WASHINGTON, DC - Despite airline mask mandates likely coming to a close soon, air rage incidents have not subsided and one flight attendant union is demanding a radical new approach: bodycams.
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WASHINGTON, DC – Despite airline mask mandates likely coming to a close soon, air rage incidents have not subsided and one flight attendant union is demanding a radical new approach: bodycams.


According to the Airline Legion of Flight Attendants (ALFA), a leading flight attendants union, the solution is something many law enforcement agencies have employed for years: body cameras.

“Why not?” said Kara Johnson, President of the Airline Legion of Flight Attendants (ALFA). “Every airline passenger has at least one cell phone with a camera. And they want to record everything. Heck, one of our members said a three-year-old on one of her flights used an iPad to film a movie starring Biscoff cookies and apple juice.”

Ms. Johnson added, “Most of our hard-working flight attendants are not employed to be flying bartenders or serve re-heated TV dinners to pervy businessmen. We are there for your safety. With air rage incidents climbing faster than Jeff Bezos’ Freudian rocket, it’s time the public sees air travel from our perspective. Not some TikTok hack looking to get views. This makes it easier for us to dictate and control the narrative.”

Jackie S., a flight attendant from one of the “Big Four” airlines and who is testing the body cam in a pilot program, provided some insight. 

“I often had to advise passengers, ‘Hey, buddy! Eyes up here!'” she said. “But after the initial shock of flyers realizing they’re on camera, most of them become little angels. They say, ‘please’ and ‘thank you’ and shake with sheer terror. They stop hitting on me or the passengers next to them. (It would) be a shame if their partner somehow saw that footage. Not to mention, most of them stop boozing after one or two drinks. After all, you don’t want your drunken behavior showing up on the internet. So, ultimately, I have less work to do, don’t receive as many complaints anymore, and can enjoy more downtime to relax and gossip. It is a win-win!”

There are ancillary bonuses the body cam program provides.

“Like, we’re allowed to keep some of the body camera video. That’s gold for our YouTube channels or TikToks!” said flight attendant, vlogger, lifestyle consultant, and aspiring eyelash designer “Fly Felicia!”

“Like, are you even a real flight attendant if you don’t have a YouTube channel?” she said. Ms. Felicia! declined to provide her legal name or disclose her employer. But during her videos, she says she “works for a United States airline.” In all 203 of her “A Day in the Life of a Flight Attendant” segments, she wears a Frontier Airline flight attendant uniform; associates with other people wearing Frontier flight attendant uniforms; and wears a Frontier name tag displaying “Felicia S.” She also frequently shows off Frontier aircraft.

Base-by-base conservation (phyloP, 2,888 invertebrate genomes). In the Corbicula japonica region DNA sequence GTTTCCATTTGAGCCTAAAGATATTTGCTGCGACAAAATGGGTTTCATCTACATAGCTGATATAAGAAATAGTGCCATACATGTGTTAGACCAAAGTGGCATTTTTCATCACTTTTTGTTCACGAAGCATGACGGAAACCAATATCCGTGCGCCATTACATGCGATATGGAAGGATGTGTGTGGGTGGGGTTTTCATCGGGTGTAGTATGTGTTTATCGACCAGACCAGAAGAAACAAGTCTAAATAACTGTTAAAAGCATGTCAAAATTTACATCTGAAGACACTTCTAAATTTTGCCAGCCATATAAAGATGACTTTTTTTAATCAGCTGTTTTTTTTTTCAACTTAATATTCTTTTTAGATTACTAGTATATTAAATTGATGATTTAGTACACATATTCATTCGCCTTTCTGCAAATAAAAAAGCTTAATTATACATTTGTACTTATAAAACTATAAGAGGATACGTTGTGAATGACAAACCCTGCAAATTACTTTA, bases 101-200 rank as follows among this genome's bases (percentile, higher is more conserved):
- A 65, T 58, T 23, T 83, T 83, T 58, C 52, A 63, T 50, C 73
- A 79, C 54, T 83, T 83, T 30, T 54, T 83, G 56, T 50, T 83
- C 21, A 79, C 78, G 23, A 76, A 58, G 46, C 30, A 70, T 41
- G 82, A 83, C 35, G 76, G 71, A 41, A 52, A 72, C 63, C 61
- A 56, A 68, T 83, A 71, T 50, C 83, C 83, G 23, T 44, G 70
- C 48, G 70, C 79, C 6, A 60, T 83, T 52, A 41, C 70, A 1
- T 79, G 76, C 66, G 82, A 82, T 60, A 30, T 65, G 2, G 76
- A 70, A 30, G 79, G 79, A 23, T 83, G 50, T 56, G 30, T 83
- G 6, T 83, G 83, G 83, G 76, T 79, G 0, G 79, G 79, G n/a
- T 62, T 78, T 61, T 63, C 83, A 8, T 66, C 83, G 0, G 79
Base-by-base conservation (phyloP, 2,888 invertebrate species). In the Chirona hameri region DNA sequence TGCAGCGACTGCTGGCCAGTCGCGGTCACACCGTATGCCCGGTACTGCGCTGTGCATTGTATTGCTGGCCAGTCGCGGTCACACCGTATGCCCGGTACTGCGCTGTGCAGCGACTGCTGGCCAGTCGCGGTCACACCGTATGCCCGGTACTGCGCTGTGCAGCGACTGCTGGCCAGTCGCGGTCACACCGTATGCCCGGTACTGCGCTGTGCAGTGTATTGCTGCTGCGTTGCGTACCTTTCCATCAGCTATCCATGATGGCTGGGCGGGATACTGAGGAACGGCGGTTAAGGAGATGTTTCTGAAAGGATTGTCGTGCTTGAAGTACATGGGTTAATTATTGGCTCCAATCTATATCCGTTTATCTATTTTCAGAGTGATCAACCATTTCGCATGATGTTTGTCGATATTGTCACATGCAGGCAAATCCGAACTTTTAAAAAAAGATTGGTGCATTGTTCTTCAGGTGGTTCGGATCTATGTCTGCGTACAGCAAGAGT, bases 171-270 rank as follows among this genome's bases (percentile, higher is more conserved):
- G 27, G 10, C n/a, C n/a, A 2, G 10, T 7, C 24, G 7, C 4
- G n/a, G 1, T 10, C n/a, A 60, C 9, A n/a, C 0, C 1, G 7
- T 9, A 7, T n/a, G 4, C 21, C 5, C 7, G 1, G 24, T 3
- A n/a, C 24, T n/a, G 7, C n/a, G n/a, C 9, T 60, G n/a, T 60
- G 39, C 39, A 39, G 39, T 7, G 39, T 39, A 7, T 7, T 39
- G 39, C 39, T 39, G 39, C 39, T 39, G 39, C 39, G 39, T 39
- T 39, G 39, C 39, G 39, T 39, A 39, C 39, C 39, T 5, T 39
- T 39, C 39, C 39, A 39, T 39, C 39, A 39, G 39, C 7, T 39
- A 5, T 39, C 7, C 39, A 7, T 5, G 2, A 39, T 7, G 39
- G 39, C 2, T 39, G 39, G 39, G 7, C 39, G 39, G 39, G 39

Passengers this reporter spoke with are not happy to see this test program expand.

A weekly airline flyer with top elite status on several airlines said, “I live most of my life on jets. I am either working hard or taking a few short hours to relax before I have to resume my miserable life on the ground. To have a flight attendant recording my every request and action, only to end up on YouTube or social media or a no-fly list or whatever is a step too far.”

Previously mentioned flight attendant Jackie S. also noted a drawback. 

“I appreciate the passengers behaving better,” she said. “Most of the people who made passes at me were disgusting and rude. But there are a few handsome passengers I wish would flirt with me. Or I could flirt with. Like that hot guy in three-bravo (seat 3B) on the LAX to Orlando flight. But because everything’s on camera now, dropping some game during a flight isn’t a good idea.”

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What do airlines think about flight attendant body cameras? Because this is a union issue, they seem to have taken a hands-off approach to the pilot program.

But one airline executive speaking on condition of anonymity told The Takeoff Nap, “We value our frequent flyers’ money and want them to spend as much of that and their time with us. So, if they’re not happy, then we’re not happy. Usually. Sometimes. Whatever. But the unions scare us to death. No way are we going to mess them. Especially the flight attendants. So, really, no one wins. Unless there’s something juicy on the cameras that we can tie into our co-branded credit card promotions.”

A union vote on the issue is expected later this month.

Anson Howard

A despondent correspondent for multiple blogs. Lover of travel, writing, and cocktails -- especially all of them at the same time.

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